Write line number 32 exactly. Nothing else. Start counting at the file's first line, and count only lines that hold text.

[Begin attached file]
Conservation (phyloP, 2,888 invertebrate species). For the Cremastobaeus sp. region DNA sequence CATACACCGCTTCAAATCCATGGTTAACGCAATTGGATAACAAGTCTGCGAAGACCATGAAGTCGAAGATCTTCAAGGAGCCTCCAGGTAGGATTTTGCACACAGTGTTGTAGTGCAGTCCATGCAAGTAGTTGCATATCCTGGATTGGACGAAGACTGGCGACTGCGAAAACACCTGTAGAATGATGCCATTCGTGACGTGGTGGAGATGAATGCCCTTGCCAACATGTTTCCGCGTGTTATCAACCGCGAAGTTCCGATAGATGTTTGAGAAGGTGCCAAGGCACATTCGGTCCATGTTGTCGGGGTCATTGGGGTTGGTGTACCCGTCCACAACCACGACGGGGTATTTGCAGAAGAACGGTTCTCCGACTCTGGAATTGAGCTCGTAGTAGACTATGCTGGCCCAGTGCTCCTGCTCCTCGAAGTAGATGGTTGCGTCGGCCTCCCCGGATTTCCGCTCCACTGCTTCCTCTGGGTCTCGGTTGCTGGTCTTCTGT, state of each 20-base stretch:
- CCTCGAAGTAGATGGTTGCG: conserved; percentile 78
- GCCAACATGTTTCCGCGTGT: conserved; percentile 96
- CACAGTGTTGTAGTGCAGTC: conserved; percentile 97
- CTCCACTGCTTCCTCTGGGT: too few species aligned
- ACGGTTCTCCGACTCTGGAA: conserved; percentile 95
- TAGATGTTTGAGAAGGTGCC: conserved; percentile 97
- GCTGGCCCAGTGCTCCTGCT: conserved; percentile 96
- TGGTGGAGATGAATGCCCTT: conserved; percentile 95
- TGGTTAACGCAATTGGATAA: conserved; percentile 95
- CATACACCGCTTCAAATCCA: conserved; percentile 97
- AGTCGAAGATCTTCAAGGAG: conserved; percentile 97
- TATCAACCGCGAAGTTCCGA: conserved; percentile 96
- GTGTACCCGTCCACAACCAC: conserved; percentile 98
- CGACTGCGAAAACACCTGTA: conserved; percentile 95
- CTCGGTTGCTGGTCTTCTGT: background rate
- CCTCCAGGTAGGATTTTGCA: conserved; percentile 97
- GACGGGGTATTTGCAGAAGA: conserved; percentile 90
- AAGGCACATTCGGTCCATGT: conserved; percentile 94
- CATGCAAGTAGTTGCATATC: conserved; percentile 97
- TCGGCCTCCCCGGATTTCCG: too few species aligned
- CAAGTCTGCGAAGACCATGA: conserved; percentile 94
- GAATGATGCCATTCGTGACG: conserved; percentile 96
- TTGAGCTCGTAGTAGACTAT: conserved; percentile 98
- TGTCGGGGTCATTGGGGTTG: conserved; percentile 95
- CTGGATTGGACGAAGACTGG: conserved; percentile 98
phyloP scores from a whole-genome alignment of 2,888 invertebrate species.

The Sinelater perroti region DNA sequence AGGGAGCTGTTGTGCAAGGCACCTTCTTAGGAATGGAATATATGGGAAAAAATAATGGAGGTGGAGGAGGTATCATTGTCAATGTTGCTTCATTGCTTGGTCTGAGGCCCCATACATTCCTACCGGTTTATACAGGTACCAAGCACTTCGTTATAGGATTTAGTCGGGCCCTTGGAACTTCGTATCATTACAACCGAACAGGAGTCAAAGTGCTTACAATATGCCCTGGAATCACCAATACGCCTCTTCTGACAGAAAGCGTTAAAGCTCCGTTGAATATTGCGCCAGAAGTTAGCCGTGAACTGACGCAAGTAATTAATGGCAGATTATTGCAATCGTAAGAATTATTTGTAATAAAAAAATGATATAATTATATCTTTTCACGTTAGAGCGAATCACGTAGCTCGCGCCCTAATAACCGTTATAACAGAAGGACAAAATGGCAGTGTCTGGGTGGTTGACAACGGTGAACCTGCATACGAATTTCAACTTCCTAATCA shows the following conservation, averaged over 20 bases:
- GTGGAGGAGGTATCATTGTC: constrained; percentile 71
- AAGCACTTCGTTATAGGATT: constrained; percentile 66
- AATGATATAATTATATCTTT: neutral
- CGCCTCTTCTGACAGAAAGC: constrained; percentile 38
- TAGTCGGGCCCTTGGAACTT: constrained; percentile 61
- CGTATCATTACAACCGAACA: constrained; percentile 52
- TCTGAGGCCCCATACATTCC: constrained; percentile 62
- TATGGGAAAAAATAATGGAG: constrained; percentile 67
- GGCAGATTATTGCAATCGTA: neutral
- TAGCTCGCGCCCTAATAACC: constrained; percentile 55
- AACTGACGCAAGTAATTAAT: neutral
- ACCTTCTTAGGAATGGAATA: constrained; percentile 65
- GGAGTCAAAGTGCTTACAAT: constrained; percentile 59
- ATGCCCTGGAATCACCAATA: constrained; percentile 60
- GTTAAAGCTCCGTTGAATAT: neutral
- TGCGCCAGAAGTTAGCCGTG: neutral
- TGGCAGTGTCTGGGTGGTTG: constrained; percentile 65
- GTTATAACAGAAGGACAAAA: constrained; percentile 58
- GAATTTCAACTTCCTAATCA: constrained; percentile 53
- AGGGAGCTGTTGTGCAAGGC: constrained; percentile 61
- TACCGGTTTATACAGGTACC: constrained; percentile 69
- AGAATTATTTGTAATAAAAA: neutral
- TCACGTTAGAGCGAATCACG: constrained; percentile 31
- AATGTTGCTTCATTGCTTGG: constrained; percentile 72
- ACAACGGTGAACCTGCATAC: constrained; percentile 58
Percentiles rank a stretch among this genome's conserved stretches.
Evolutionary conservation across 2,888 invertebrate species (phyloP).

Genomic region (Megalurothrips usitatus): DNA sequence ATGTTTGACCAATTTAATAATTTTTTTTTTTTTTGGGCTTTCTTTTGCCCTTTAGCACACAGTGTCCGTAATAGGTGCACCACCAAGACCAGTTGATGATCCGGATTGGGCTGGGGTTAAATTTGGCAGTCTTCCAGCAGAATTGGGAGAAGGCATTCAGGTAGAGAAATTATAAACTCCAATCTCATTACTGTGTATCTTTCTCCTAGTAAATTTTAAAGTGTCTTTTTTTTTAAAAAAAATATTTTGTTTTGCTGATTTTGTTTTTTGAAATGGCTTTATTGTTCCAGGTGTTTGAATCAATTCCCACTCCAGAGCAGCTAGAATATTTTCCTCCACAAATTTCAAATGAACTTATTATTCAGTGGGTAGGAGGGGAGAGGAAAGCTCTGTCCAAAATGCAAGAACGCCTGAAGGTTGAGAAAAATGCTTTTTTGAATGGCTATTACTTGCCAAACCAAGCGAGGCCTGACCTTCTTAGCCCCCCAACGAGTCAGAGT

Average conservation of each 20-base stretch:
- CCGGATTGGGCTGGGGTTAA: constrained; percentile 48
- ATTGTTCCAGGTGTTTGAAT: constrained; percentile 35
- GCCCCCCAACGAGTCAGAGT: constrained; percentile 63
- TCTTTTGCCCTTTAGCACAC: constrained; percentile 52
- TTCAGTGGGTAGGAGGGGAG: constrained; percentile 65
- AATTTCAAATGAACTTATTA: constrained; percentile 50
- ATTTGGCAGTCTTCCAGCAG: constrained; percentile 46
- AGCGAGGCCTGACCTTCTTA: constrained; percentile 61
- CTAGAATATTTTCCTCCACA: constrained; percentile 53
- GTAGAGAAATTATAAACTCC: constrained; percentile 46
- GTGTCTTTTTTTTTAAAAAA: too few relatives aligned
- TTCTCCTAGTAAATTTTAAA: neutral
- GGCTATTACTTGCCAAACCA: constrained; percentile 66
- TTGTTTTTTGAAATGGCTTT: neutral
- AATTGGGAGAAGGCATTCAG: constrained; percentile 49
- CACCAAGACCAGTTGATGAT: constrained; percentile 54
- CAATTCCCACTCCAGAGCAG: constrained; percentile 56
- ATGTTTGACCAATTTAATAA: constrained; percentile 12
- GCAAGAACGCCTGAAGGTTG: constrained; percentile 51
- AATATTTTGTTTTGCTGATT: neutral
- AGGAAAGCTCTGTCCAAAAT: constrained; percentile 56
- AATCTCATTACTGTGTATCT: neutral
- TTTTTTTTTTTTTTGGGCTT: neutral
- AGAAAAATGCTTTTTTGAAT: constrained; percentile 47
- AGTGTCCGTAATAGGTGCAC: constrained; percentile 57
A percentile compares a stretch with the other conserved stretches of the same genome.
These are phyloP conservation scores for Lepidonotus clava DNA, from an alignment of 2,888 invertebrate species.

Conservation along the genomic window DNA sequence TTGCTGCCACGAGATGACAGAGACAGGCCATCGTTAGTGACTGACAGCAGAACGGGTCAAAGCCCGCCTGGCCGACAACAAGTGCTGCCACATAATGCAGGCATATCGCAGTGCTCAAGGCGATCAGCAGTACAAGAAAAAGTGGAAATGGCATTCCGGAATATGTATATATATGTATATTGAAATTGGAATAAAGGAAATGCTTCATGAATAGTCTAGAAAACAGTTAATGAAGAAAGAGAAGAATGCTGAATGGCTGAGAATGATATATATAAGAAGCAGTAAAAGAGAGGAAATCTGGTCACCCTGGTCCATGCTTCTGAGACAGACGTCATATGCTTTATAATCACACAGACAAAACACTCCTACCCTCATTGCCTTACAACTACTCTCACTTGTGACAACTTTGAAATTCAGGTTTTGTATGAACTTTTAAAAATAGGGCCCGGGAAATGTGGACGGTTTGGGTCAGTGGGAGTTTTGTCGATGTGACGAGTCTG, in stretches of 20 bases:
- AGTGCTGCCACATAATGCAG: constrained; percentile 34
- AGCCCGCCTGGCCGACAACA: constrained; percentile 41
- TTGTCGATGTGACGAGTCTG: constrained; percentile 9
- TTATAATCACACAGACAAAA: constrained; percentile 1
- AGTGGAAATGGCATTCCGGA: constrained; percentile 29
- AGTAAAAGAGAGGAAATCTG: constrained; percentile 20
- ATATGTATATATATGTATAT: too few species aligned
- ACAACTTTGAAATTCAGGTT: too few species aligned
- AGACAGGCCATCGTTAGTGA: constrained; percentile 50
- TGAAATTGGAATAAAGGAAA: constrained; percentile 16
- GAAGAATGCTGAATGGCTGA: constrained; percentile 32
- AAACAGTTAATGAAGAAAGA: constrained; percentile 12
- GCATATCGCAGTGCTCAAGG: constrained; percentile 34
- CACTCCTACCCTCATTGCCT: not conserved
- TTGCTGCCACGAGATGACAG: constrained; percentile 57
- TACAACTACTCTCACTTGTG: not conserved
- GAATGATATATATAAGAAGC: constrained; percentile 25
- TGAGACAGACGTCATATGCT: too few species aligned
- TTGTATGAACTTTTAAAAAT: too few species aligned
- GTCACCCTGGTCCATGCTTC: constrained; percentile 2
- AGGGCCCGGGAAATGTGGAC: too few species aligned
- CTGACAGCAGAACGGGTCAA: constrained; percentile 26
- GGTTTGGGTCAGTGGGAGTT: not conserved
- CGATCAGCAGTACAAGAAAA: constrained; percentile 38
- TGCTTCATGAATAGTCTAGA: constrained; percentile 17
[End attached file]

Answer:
- CGCCTCTTCTGACAGAAAGC: constrained; percentile 38